This morning, the Supreme Court upheld the Haryana Panchayati Raj Act amendments, which imposed educational, debt and property-based restrictions upon the right to contest Panchayat elections. On this blog, we have argued in detail that the Act was unconstitutional, and ought to have struck down (all posts may be accessed here).

I began to read this judgment with a view to engaging with, and responding to the reasons provided by the Court to reach the contrary view. The reasoning – as far as I can make out – is found in paragraph 40:

“It is only education which gives a human being the power to discriminate between  right and wrong, good and bad.  Therefore, prescription of an educational qualification   is   not   irrelevant   for   better administration of the PANCHAYATS.  The classification in our view cannot be said either based on no intelligible differentia unreasonable or without a reasonable nexus with the object sought to be achieved.”

However, this is only a blanket assertion, without any further justification. Then, on debt restrictions, in paragraph 92, the Court declines to examine the statistics on the extent of rural indebtedness. It then observes:

“We are also not very sure as to how many of such people   who   are   so   deeply   indebted   would   be   genuinely interested in contesting elections whether at PANCHAYAT level or otherwise. We can certainly take judicial notice of the fact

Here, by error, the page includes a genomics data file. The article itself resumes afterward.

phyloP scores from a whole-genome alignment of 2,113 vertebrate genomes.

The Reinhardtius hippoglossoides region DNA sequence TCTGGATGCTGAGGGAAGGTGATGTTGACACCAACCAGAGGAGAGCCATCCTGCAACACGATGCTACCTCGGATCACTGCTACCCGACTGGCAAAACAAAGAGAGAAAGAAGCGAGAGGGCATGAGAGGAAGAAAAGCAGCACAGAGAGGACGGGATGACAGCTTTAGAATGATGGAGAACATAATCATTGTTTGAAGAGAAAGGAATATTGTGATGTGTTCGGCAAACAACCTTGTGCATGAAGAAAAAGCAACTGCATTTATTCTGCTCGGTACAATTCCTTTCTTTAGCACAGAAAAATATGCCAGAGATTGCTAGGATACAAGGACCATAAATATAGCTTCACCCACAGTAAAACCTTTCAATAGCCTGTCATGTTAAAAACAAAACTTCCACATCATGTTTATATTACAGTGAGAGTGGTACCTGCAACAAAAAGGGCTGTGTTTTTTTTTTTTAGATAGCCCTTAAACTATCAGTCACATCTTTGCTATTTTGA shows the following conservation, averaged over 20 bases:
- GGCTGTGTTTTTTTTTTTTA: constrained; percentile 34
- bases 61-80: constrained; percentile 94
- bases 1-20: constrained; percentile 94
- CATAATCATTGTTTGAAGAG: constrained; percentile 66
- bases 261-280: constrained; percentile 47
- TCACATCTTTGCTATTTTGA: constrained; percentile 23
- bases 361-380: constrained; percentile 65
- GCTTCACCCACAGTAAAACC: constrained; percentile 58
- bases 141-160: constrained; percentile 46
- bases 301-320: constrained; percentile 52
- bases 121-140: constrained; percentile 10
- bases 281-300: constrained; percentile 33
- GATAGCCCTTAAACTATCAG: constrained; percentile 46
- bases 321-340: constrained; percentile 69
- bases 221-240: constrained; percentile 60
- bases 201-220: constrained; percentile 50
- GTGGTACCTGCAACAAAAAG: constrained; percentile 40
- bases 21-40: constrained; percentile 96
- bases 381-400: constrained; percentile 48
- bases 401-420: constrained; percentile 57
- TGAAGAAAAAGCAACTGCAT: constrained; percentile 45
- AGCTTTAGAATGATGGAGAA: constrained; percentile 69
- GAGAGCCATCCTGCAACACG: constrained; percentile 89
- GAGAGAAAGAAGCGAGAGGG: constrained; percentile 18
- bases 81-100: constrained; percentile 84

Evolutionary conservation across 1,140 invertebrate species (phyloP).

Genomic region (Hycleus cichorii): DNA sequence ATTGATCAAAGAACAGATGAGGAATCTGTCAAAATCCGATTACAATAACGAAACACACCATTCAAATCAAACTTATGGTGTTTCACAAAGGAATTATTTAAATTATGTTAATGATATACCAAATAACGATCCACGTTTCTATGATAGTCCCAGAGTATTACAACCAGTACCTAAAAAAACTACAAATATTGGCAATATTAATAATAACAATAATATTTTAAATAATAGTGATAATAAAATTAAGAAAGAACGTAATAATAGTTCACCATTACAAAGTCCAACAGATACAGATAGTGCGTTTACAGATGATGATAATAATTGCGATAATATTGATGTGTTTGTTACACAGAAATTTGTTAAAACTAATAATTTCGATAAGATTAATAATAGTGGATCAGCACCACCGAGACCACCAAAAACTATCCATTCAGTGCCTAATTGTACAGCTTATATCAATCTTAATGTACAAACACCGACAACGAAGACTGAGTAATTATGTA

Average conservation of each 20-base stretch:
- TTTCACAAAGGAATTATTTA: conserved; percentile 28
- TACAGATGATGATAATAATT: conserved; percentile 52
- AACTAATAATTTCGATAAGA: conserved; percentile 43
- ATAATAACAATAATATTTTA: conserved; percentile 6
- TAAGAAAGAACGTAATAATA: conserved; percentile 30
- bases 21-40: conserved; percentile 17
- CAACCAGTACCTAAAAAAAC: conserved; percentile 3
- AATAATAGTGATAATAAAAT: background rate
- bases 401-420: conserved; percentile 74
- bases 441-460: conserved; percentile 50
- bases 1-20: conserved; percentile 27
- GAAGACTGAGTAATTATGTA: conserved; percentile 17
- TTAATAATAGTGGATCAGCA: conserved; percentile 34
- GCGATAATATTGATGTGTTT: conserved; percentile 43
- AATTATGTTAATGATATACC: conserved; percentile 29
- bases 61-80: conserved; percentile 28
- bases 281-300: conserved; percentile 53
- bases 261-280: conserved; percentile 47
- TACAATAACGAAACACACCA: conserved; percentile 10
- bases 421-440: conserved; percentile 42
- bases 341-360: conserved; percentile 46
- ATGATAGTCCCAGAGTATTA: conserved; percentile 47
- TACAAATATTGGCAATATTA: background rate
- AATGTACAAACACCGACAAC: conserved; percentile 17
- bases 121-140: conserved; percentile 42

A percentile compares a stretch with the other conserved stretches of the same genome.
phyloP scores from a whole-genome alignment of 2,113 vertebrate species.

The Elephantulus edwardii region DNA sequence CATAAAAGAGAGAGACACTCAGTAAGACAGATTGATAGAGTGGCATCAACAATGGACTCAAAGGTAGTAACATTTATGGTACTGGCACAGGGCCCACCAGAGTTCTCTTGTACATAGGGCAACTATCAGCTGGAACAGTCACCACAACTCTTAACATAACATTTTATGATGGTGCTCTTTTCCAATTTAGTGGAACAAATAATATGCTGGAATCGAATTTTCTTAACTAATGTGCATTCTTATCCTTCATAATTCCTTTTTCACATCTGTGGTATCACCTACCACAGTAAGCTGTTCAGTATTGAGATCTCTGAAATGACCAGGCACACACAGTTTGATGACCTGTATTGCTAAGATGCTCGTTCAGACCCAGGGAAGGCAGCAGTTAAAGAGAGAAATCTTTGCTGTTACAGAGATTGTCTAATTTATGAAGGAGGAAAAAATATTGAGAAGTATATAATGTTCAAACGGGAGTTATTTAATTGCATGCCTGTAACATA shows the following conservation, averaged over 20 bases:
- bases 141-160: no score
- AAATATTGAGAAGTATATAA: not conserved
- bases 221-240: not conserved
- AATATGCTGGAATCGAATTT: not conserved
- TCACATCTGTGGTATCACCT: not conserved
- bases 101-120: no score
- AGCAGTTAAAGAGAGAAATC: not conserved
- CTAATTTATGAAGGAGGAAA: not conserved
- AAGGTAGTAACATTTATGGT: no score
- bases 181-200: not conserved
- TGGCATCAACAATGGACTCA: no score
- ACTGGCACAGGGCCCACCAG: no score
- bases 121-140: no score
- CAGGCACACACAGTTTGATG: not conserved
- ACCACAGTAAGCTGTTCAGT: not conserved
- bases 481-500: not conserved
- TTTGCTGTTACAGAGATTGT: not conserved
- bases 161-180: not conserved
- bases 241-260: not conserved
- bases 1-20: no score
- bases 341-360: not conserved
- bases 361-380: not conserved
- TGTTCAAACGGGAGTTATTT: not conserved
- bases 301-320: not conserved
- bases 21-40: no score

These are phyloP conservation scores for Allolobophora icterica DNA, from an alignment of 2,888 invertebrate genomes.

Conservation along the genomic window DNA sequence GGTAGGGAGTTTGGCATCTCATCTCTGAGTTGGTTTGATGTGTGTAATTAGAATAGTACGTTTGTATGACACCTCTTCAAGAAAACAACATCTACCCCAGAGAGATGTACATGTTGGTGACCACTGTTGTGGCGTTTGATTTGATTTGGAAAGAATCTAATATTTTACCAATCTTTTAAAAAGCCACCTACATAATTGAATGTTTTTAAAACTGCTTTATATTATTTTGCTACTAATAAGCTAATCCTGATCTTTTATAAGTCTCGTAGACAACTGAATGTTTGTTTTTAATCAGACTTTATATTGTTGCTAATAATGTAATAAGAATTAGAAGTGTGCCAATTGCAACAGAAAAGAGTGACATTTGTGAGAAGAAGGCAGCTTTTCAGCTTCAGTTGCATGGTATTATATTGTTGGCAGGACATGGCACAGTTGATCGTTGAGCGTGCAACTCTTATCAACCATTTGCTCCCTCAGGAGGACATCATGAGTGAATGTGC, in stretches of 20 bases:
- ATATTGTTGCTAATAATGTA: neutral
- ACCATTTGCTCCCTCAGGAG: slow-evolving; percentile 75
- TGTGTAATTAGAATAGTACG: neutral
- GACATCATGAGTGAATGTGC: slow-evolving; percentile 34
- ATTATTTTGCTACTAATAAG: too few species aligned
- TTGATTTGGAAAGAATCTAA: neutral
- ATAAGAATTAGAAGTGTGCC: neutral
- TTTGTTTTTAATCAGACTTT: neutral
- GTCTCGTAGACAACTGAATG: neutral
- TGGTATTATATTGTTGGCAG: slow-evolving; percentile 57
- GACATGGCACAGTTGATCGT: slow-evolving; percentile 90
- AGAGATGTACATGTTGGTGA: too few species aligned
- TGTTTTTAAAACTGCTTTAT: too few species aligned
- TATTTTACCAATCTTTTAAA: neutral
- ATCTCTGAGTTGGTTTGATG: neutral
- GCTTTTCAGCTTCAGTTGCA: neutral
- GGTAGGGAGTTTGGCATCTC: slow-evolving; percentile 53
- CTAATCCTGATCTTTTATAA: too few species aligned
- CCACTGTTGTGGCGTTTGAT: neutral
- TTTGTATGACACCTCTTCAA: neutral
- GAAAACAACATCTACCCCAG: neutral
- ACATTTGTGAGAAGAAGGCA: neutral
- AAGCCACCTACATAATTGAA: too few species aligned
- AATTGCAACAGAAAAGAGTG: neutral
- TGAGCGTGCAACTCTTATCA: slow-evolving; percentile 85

that elections at any level in this country are expensive affairs. For that matter, not only in this country, in any other country as  well they are expensive affairs.   In such  a case the possibility of a deeply indebted person seeking to contest elections should normally be rare as it would be beyond the economic capacity of such persons.   In our opinion, the challenge is more theoretical than real.”

In other words, because poor people normally would be unable or unwilling to fight elections, it is permissible to debar them altogether. But surely this is no rational nexus under Article 14.

On the issue of functional toilets, the Court notes sanitation schemes carried out by the government, and then observes in paragraph 95:

“As rightly pointed by the respondents, if people still do not have a toilet  it is not because of their poverty but because of their lacking the requisite will.  One of the primary duties of any civic body is to maintain sanitation within its jurisdiction.  Those who aspire to get elected to those civic bodies and administer them must set an example for others.   To the said end if the legislature stipulates that those who are not following basic norms of hygiene are ineligible to become administrators of the civic body and disqualifies them as a class from seeking election to the civic body, such a policy, in our view, can neither be said to create a class based on unintelligible criteria nor can such classification be said to be unconnected with the  object sought to be achieved by the Act.”

In other words, in order to ensure that only people who “can set an example to others” are allowed to stand for elections, the State can simply debar everyone else.

I have made detailed arguments before about why this law was unconstitutional. There is little purpose to rehearsing them here. Suffice it to say that the judgment does not engage with the place and structure of voting and contesting elections in a democratic republic (despite a few paragraphs that purport to do so, and bear no relation with the core of the judgment); it does not engage with standards and burdens of proof under Article 14; and it does not explain how the proposed restrictions meet the test of Article 14. The reasoning, unfortunately, seems to be based upon a series of assertions, generalisations and stereotypes.